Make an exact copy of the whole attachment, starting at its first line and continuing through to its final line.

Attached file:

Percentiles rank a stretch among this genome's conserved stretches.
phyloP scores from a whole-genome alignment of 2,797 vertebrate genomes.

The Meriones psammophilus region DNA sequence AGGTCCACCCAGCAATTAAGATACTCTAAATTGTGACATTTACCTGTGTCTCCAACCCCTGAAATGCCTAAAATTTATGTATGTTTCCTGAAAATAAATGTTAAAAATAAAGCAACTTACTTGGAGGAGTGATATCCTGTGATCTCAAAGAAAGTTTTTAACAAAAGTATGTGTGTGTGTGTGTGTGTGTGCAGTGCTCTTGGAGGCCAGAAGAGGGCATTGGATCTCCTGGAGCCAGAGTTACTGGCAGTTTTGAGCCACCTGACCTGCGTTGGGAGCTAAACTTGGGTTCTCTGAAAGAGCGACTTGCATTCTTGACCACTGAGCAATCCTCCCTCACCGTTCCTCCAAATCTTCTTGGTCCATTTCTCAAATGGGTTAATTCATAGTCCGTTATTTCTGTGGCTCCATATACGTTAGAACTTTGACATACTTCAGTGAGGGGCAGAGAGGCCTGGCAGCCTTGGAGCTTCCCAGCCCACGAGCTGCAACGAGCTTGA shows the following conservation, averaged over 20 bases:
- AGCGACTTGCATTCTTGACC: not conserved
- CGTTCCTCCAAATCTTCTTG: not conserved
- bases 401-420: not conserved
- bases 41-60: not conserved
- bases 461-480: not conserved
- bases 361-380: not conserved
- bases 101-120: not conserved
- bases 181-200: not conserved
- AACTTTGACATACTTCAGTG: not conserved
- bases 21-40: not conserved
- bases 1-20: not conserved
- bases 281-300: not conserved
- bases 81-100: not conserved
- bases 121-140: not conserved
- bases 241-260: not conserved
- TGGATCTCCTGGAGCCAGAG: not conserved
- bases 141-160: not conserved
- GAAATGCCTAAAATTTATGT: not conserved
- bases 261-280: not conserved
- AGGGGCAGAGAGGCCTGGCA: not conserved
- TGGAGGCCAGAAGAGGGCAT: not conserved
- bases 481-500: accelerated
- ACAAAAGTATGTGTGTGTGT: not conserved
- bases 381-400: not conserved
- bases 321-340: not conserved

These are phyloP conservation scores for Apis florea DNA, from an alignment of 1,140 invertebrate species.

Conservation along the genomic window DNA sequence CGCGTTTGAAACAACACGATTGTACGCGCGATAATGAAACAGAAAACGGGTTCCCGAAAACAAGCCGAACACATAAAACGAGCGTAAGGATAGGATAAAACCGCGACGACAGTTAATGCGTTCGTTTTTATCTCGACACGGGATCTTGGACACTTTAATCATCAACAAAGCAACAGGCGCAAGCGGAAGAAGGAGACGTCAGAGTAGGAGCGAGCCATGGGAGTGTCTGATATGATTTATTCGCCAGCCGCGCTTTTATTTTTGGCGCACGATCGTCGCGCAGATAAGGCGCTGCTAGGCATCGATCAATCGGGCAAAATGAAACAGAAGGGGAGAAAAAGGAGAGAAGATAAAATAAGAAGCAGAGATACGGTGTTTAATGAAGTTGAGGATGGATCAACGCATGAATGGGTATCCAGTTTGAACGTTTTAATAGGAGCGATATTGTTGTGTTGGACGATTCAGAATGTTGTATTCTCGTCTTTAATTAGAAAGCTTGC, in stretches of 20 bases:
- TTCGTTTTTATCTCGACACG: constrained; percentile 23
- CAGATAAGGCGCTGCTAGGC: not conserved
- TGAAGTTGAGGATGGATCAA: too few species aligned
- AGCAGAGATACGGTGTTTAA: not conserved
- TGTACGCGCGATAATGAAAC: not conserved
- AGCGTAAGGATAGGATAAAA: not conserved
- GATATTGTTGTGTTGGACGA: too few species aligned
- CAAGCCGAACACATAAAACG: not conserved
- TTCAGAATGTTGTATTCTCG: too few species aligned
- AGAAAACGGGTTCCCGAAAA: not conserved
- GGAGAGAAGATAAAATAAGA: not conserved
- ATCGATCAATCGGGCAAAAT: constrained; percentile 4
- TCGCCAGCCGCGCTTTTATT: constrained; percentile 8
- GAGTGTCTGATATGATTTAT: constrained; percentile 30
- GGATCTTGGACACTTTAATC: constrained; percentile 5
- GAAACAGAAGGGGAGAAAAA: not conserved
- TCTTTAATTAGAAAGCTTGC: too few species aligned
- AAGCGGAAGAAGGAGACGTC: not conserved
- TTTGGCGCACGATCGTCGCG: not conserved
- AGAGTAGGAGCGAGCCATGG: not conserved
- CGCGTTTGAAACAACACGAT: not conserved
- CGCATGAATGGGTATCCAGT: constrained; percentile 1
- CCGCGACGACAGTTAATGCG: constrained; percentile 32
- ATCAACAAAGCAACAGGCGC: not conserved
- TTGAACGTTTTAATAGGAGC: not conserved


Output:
Percentiles rank a stretch among this genome's conserved stretches.
phyloP scores from a whole-genome alignment of 2,797 vertebrate genomes.

The Meriones psammophilus region DNA sequence AGGTCCACCCAGCAATTAAGATACTCTAAATTGTGACATTTACCTGTGTCTCCAACCCCTGAAATGCCTAAAATTTATGTATGTTTCCTGAAAATAAATGTTAAAAATAAAGCAACTTACTTGGAGGAGTGATATCCTGTGATCTCAAAGAAAGTTTTTAACAAAAGTATGTGTGTGTGTGTGTGTGTGTGCAGTGCTCTTGGAGGCCAGAAGAGGGCATTGGATCTCCTGGAGCCAGAGTTACTGGCAGTTTTGAGCCACCTGACCTGCGTTGGGAGCTAAACTTGGGTTCTCTGAAAGAGCGACTTGCATTCTTGACCACTGAGCAATCCTCCCTCACCGTTCCTCCAAATCTTCTTGGTCCATTTCTCAAATGGGTTAATTCATAGTCCGTTATTTCTGTGGCTCCATATACGTTAGAACTTTGACATACTTCAGTGAGGGGCAGAGAGGCCTGGCAGCCTTGGAGCTTCCCAGCCCACGAGCTGCAACGAGCTTGA shows the following conservation, averaged over 20 bases:
- AGCGACTTGCATTCTTGACC: not conserved
- CGTTCCTCCAAATCTTCTTG: not conserved
- bases 401-420: not conserved
- bases 41-60: not conserved
- bases 461-480: not conserved
- bases 361-380: not conserved
- bases 101-120: not conserved
- bases 181-200: not conserved
- AACTTTGACATACTTCAGTG: not conserved
- bases 21-40: not conserved
- bases 1-20: not conserved
- bases 281-300: not conserved
- bases 81-100: not conserved
- bases 121-140: not conserved
- bases 241-260: not conserved
- TGGATCTCCTGGAGCCAGAG: not conserved
- bases 141-160: not conserved
- GAAATGCCTAAAATTTATGT: not conserved
- bases 261-280: not conserved
- AGGGGCAGAGAGGCCTGGCA: not conserved
- TGGAGGCCAGAAGAGGGCAT: not conserved
- bases 481-500: accelerated
- ACAAAAGTATGTGTGTGTGT: not conserved
- bases 381-400: not conserved
- bases 321-340: not conserved

These are phyloP conservation scores for Apis florea DNA, from an alignment of 1,140 invertebrate species.

Conservation along the genomic window DNA sequence CGCGTTTGAAACAACACGATTGTACGCGCGATAATGAAACAGAAAACGGGTTCCCGAAAACAAGCCGAACACATAAAACGAGCGTAAGGATAGGATAAAACCGCGACGACAGTTAATGCGTTCGTTTTTATCTCGACACGGGATCTTGGACACTTTAATCATCAACAAAGCAACAGGCGCAAGCGGAAGAAGGAGACGTCAGAGTAGGAGCGAGCCATGGGAGTGTCTGATATGATTTATTCGCCAGCCGCGCTTTTATTTTTGGCGCACGATCGTCGCGCAGATAAGGCGCTGCTAGGCATCGATCAATCGGGCAAAATGAAACAGAAGGGGAGAAAAAGGAGAGAAGATAAAATAAGAAGCAGAGATACGGTGTTTAATGAAGTTGAGGATGGATCAACGCATGAATGGGTATCCAGTTTGAACGTTTTAATAGGAGCGATATTGTTGTGTTGGACGATTCAGAATGTTGTATTCTCGTCTTTAATTAGAAAGCTTGC, in stretches of 20 bases:
- TTCGTTTTTATCTCGACACG: constrained; percentile 23
- CAGATAAGGCGCTGCTAGGC: not conserved
- TGAAGTTGAGGATGGATCAA: too few species aligned
- AGCAGAGATACGGTGTTTAA: not conserved
- TGTACGCGCGATAATGAAAC: not conserved
- AGCGTAAGGATAGGATAAAA: not conserved
- GATATTGTTGTGTTGGACGA: too few species aligned
- CAAGCCGAACACATAAAACG: not conserved
- TTCAGAATGTTGTATTCTCG: too few species aligned
- AGAAAACGGGTTCCCGAAAA: not conserved
- GGAGAGAAGATAAAATAAGA: not conserved
- ATCGATCAATCGGGCAAAAT: constrained; percentile 4
- TCGCCAGCCGCGCTTTTATT: constrained; percentile 8
- GAGTGTCTGATATGATTTAT: constrained; percentile 30
- GGATCTTGGACACTTTAATC: constrained; percentile 5
- GAAACAGAAGGGGAGAAAAA: not conserved
- TCTTTAATTAGAAAGCTTGC: too few species aligned
- AAGCGGAAGAAGGAGACGTC: not conserved
- TTTGGCGCACGATCGTCGCG: not conserved
- AGAGTAGGAGCGAGCCATGG: not conserved
- CGCGTTTGAAACAACACGAT: not conserved
- CGCATGAATGGGTATCCAGT: constrained; percentile 1
- CCGCGACGACAGTTAATGCG: constrained; percentile 32
- ATCAACAAAGCAACAGGCGC: not conserved
- TTGAACGTTTTAATAGGAGC: not conserved